Natives & Stroke (health)

American Indian and Alaska Native Heart Disease and Stroke Facts

·   Heart Disease is the first and stroke the sixth leading cause of death Among American Indians and Alaska Natives.*

·   The heart disease death rate was 20 percent greater and the stroke death rate 14 percent greater among American Indians and Alaska Natives (1996–1998) than among all U.S. races (1997) after adjusting for misreporting of American Indian and Alaska Native race on state death certificates.*

·   The highest heart disease death rates are located primarily in South Dakota and North Dakota, Wisconsin, and Michigan.

·   Counties with the highest stroke death rates are primarily in Alaska, Washington, Idaho, Montana, Wyoming, South Dakota, Wisconsin, and Minnesota.

·   American Indians and Alaska Natives die from heart diseases at younger ages than other racial and ethnic groups in the United States. Thirty–six percent of those who die of heart disease die before age 65.

·   Diabetes is an extremely important risk factor for cardiovascular disease among American Indians.§

·   Cigarette smoking, a risk factor for heart disease and stroke, is highest in the Northern Plains (44.1%) and Alaska (39.0%) and lowest in the Southwest (21.2%) among American Indians and Alaska Natives.

* Indian Health Service. Trends in Indian Health, 2000—2001. Rockville, Maryland: U.S. Department of Health and Human Services, 2004.

Casper ML, Denny CH, Coolidge JN, Williams GI Jr, Crowell A, Galloway JM, Cobb N. Atlas of Heart Disease and Stroke Among American Indians and Alaska Natives. Atlanta, GA: U.S. Department of Health and Human Services, Centers for Disease Control and Prevention and Indian Health Service, 2005.

SS Oh, JB Croft, KJ Greenlund, C Ayala, ZJ Zheng, GA Mensah, WH Giles. Disparities in Premature Deaths from Heart Disease—50 States and the District of Columbia. MMWR 2004;53:121–25.

§ Howard BV, Lee ET, Cowan LD, et al. Rising tide of cardiovascular disease in American Indians: the Strong Heart Study. Circulation. 1999;99: 2389–2395.

CDC. Surveillance for health behaviors of American Indians and Alaska Natives: findings from the Behavioral Risk Factor Surveillance System, 1997–2000. In: CDC Surveillance Summaries (August 1). MMWR 2003;52(No. SS–7).

CDC Activities to Reduce the Burden of Heart Disease and Stroke Among American Indians and Alaska Natives

Atlas of Heart Disease and Stroke Among American Indians and Alaska Natives
 - This atlas is the first in a series of atlases to focus on a specific racial or ethnic group. It contains county level heart disease and stroke mortality maps (1995–1999) as well as state level surveillance data on heart disease and stroke risk factors (2001–2003). This information can help health professionals and concerned citizens tailor prevention policies and programs to communities with the greatest burden and risk.  Available at:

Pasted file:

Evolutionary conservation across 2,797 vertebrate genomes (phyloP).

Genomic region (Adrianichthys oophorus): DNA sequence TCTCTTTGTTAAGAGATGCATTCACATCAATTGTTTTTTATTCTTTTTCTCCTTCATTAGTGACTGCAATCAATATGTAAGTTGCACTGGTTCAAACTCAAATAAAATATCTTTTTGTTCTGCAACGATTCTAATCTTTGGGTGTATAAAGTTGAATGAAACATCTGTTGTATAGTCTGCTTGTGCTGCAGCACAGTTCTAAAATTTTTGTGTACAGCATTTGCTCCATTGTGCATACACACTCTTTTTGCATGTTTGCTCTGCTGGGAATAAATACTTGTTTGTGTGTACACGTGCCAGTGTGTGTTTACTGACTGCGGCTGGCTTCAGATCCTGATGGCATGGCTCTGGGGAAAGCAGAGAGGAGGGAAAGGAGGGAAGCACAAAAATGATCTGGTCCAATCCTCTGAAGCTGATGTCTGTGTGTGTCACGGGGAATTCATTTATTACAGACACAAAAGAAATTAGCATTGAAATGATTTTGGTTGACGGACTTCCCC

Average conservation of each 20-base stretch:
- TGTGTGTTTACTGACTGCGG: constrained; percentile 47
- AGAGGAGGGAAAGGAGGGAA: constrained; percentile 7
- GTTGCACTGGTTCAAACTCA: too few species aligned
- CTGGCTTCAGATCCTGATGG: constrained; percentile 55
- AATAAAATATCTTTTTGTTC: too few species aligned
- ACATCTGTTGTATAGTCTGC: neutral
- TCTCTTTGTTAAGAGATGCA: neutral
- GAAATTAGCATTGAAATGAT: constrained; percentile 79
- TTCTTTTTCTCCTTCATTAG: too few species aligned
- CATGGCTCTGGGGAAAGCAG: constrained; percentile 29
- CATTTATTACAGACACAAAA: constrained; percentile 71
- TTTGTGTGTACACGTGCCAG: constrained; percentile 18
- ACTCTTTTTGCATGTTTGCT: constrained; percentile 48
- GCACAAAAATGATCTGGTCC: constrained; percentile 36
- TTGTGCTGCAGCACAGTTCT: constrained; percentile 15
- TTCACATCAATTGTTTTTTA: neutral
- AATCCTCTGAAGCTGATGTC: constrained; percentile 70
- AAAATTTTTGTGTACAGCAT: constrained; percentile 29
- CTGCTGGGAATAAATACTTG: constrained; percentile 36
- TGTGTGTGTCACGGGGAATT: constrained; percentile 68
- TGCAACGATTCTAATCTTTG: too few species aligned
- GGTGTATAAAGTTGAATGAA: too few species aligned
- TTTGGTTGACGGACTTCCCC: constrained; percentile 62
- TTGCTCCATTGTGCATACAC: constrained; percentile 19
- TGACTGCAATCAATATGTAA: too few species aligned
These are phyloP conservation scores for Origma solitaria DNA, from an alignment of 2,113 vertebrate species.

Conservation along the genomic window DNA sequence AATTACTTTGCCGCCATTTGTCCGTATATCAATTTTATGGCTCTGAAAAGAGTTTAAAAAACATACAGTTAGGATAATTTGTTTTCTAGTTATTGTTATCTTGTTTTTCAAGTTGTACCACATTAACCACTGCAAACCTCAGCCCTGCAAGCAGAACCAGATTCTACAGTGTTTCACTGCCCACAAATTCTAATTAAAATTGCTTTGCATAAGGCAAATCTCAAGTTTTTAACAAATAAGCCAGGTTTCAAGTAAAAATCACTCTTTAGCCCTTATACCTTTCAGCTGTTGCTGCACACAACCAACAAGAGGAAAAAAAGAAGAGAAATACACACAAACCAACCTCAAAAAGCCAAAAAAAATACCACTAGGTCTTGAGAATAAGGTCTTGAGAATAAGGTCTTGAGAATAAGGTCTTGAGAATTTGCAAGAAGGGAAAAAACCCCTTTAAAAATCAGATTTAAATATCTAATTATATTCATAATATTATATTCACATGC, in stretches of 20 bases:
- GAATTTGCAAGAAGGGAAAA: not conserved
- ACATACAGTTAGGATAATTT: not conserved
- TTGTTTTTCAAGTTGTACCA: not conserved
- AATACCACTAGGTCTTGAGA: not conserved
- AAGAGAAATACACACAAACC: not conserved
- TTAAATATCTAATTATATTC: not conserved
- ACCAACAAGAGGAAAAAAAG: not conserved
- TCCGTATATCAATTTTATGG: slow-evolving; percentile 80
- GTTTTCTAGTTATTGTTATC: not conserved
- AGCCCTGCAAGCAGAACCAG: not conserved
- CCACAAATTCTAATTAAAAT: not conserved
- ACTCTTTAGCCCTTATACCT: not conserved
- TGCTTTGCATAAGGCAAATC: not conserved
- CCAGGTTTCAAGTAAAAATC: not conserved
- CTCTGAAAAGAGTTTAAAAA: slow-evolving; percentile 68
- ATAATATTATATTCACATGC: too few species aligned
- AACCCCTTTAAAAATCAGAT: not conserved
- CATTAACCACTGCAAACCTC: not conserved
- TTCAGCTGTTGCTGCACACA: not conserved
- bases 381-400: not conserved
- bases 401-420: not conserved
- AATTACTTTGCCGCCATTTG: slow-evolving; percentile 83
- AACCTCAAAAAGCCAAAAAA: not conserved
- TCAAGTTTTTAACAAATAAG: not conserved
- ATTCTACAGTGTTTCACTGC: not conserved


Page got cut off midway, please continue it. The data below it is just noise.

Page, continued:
CDC Funded State Heart Disease and Stroke Prevention Programs - 
CDC currently funds health departments in 32 states and the District of Columbia to develop, implement, and evaluate programs that promote heart–healthy and stroke–free communities; prevent and control heart disease, stroke, and their risk factors; and eliminate disparities among populations. These programs emphasize the use of education, policies, environmental strategies, and systems changes to address heart disease and stroke in various settings and to ensure quality of care. The programs in Alaska, Kansas, Maine, Minnesota, Montana, Nebraska, Oklahoma, Virginia, and Wisconsin are currently collaborating with American Indian and Alaska Native communities. For more information, visit

The WISEWOMAN program provides low–income, under insured and uninsured women aged 40–64 years with chronic disease risk factor screening, lifestyle intervention, and referral services in an effort to prevent cardiovascular disease. CDC funds 15 WISEWOMAN projects, which operate on the local level in states and tribal organizations. Projects provide standard preventive services including blood pressure and cholesterol testing, and programs to help women develop a healthier diet, increase physical activity, and quit using tobacco. WISEWOMAN funds two programs working with Alaska Native women as well as programs serving American Indian women in Nebraska, Nevada, and South Dakota. For more information, visit

REACH 2010 - 
REACH 2010 is designed to eliminate disparities in cardiovascular disease as well as immunizations, breast and cervical cancer screening and management, diabetes, HIV/AIDS, and infant mortality. REACH 2010 supports community coalitions in designing, implementing, and evaluating community–driven strategies to eliminate health disparities. The activities of these community coalitions include continuing education on disease prevention for health care providers, health education and health promotion programs that use lay health workers to reach community members, and health communications campaigns. REACH funds core capacity building projects in American Indian and Alaska Native communities in Albuquerque, NM; Oklahoma City and Talihina, OK; Anchorage, AK; and Nashville, TN. For more information, visit

For More Information

For more information on heart disease and stroke among American Indians and Alaska Natives, visit the following Web sites.

Ø  CDC's Cardiovascular Health Program

Ø  Indian Health Service

Ø  Native American Cardiology Program

Ø  American Heart Association*

Ø  American Stroke Association*

Ø  National Heart, Lung, and Blood Institute